Add to that "the object of surveillance is surveillance". As a Democrat who twice contributed funds to Barack Obama's presidential campaigns, I'm more than a little miffed that the candidate who campaigned on openness has become a President with a cavalier attitude towards the NSA's domestic surveillance program. The 4th Amendment is pretty clear on stuff like needing warrants for searches, and  prohibiting unreasonable searches or seizures. Yet, under cover of official secrecy, the FISA court has reinvented itself and has made classified interpretations of public law, thus allowing the NSA and Executive Branch to decide in secret when it needs a warrant and what is reasonable, in other words, it can wipe its collective ass with the U.S. Constitution.

Efforts to make the public "more comfortable" with the government's "classified law" and its lying about its snooping make a silk purse of legal sow's ears. There is, to be sure, scant comfort that we wouldn't even be having the conversation had not Edward Snowden spilled the beans on the activity. Its never a good thing when a junior operative (or anyone, including Daniel Ellsberg) makes far reaching decisions on the boundaries between Constitutional law vs. releasing classified information, which is why we should not be repeatedly playing fast and loose with the Constitution, public trust, and thus willfully creating more Daniel Ellsbergs as honest civil servants become compelled to blow the whistle. U.S. Senators knew of this problem, complained repeatedly to the United States Attorney General (in 2011 and 2012), and nothing was done. Perhaps Senators Wyden and Udall should have spilled the beans. They certainly have more standing. But all remained secret, hence the Snowden fiasco. As I have said in the comments section of the NY Times, if Mr. Snowden deserves his day in court, then Mr. Obama deserves his day defending himself in front of the U.S. Senate.

...Person in the street shrugs -- "Security comes first"
But the trouble with normal is it always gets worse
-Bruce Cockburn, from The Trouble With Normal

As a nation, we've allowed ourselves to be far too complacent in the face of a rising Big Brother ever since the 9-11 attacks or perhaps even long before that seminal event. Unless we change our complacency to government overreach, we will eventually find that what we once considered unthinkable becomes the new normal. Much of this unconstitutional conduct goes on in secret and some of it benefits powerful private corporate entities that profit from our complacency. Hence secret overreach has powerful clients and the folks who do this work have powerful friends in Congress to rationalize and support their efforts.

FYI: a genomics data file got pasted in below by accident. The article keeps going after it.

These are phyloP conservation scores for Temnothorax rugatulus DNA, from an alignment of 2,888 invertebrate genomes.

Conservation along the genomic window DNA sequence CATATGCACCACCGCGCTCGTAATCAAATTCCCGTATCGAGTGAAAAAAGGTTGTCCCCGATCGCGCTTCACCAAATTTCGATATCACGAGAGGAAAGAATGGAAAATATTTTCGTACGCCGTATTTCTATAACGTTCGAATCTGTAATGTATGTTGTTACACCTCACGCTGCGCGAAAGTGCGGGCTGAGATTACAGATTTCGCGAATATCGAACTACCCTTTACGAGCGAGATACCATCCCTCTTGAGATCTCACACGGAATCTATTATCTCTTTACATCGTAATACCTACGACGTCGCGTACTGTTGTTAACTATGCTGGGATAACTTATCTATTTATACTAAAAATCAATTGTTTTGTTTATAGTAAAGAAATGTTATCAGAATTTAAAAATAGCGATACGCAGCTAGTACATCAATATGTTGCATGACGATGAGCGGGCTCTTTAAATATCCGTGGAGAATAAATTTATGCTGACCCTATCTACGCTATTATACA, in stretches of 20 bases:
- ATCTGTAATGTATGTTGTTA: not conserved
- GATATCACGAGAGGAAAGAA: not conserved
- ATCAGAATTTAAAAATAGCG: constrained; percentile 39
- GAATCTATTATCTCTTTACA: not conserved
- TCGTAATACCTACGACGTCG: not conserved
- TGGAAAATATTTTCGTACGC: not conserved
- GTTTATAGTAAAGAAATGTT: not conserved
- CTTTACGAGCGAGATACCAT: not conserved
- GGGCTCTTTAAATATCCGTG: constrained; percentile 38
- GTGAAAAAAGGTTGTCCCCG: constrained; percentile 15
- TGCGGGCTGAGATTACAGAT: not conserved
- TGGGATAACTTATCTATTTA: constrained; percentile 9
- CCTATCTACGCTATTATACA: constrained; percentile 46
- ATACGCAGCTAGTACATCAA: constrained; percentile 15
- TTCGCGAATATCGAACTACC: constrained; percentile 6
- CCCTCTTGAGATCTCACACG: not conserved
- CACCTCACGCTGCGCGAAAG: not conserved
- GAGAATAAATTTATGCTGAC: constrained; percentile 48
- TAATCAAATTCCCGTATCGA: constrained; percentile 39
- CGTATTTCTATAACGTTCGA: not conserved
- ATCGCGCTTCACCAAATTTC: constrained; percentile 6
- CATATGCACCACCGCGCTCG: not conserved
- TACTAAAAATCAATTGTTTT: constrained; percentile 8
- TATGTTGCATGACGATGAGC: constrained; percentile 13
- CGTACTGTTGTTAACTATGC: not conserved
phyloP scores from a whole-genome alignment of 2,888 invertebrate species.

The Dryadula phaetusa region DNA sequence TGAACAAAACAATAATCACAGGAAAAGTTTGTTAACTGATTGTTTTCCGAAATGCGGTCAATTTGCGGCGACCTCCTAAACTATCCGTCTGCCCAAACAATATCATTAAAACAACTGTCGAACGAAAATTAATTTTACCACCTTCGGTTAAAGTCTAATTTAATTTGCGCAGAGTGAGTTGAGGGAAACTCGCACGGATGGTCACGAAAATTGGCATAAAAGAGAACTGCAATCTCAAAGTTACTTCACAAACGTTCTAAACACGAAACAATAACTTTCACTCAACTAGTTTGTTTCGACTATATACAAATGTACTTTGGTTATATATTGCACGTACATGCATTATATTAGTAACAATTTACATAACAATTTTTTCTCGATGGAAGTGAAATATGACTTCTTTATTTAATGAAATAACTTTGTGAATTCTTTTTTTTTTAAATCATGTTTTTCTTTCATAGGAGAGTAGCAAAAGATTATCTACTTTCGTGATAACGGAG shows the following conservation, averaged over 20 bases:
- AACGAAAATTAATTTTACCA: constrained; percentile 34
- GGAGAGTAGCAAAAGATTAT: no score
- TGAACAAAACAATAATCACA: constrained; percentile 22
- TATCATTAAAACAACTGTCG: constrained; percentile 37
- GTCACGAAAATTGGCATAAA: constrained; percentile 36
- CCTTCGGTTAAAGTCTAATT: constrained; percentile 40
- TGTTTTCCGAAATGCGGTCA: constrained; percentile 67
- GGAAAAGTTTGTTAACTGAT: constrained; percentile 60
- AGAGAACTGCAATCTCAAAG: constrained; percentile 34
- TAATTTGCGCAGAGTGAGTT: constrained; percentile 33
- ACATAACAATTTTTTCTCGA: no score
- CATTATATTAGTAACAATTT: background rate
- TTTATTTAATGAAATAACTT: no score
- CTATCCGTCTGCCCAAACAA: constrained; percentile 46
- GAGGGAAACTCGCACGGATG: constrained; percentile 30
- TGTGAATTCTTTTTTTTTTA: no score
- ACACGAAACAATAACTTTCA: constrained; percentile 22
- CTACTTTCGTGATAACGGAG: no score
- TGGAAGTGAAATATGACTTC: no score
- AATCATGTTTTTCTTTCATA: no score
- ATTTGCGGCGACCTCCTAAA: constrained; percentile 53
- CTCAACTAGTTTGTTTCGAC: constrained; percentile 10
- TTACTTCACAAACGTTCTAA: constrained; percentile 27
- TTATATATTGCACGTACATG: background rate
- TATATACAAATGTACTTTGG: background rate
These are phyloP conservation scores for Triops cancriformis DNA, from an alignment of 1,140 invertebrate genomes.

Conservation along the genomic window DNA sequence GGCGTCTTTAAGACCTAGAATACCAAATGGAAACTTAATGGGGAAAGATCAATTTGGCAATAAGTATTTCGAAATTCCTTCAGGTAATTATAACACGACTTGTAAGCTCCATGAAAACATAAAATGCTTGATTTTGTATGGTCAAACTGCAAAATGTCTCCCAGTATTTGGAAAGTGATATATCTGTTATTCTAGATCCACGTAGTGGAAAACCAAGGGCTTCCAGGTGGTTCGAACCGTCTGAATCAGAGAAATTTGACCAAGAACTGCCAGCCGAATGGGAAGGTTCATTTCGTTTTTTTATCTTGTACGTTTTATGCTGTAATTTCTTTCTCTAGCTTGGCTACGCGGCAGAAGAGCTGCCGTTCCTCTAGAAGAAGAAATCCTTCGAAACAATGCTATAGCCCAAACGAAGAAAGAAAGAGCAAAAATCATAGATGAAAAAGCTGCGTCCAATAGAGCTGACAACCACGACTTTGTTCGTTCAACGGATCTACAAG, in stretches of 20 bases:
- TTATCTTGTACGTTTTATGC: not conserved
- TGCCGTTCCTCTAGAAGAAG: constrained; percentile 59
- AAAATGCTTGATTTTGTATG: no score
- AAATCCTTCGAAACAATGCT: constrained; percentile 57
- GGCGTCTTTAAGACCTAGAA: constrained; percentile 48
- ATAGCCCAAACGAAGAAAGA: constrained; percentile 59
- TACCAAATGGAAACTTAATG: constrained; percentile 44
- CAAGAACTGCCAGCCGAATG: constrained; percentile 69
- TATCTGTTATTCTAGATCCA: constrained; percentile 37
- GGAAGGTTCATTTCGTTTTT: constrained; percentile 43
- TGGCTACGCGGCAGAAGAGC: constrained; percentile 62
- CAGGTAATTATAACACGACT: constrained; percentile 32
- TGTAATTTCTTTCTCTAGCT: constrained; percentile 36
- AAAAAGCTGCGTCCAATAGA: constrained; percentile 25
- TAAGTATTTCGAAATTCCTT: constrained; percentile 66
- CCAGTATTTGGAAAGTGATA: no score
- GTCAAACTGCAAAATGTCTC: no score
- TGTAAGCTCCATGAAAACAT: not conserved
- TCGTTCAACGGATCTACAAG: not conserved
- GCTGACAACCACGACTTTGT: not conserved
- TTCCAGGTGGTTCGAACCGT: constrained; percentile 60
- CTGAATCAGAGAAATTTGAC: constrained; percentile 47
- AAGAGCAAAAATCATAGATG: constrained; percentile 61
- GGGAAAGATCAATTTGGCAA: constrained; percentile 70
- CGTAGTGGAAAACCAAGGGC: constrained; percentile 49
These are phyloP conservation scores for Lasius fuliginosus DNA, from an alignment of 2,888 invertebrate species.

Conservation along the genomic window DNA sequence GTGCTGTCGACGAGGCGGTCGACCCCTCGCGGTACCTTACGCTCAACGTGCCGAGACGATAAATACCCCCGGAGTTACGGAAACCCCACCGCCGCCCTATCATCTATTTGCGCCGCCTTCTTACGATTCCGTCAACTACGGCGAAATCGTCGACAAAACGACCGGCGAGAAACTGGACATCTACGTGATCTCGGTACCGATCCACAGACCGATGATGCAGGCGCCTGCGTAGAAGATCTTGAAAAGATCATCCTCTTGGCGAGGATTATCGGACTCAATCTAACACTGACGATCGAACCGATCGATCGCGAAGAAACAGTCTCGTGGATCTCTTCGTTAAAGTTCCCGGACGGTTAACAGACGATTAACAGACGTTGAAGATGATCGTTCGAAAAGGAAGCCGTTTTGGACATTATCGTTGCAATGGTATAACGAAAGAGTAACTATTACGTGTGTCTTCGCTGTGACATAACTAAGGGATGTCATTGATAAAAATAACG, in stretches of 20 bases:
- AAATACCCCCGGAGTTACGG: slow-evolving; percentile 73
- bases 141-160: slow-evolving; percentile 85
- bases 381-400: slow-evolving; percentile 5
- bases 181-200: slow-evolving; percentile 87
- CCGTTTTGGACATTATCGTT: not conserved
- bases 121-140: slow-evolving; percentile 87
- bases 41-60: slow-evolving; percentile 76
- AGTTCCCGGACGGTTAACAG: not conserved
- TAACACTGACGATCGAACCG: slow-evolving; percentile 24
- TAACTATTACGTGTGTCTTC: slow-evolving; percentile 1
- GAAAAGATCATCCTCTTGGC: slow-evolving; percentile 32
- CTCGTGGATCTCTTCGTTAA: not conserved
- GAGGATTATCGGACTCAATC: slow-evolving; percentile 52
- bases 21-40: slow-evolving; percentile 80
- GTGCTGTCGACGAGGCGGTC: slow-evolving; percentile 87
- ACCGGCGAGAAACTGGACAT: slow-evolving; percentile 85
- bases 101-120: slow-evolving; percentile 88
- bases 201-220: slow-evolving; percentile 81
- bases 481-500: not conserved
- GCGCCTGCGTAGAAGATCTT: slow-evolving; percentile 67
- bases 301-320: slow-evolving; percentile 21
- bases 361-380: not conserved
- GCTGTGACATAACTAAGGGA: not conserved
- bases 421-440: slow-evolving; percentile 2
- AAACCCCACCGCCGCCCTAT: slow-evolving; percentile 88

So what really bugs me is not the surveillance, but that the public was lied to and had secret policy made behind our backs. Indeed, we may be willing to consent to many of the NSA's activities as reasonable in an unreasonable world. Just ask us. In an ideal world, I think PATRIOT should be repealed and replaced by a law with more stringent safeguards.  The public should give (or deny) through our vote, consent to what we consider a reasonable level of government surveillance over our private lives, given the world we now live in. The Supreme Court should reign in FISA's breadth and confine it to narrow questions of operation rather than letting FISA secretly re-write the U.S. Constitution's protections--this is the most egregious offense, in my opinion, to a democratic government subject to rule by the law of the land made in our names. Of course, its the Chief Justice who appoints FISA judges, much of Congress has drunk the Kool-Aid, and the President seems to have bought into the Nixon Doctrine: "If the President does it, that means its not illegal". This is not an ideal world.

Long Live B-B, eh?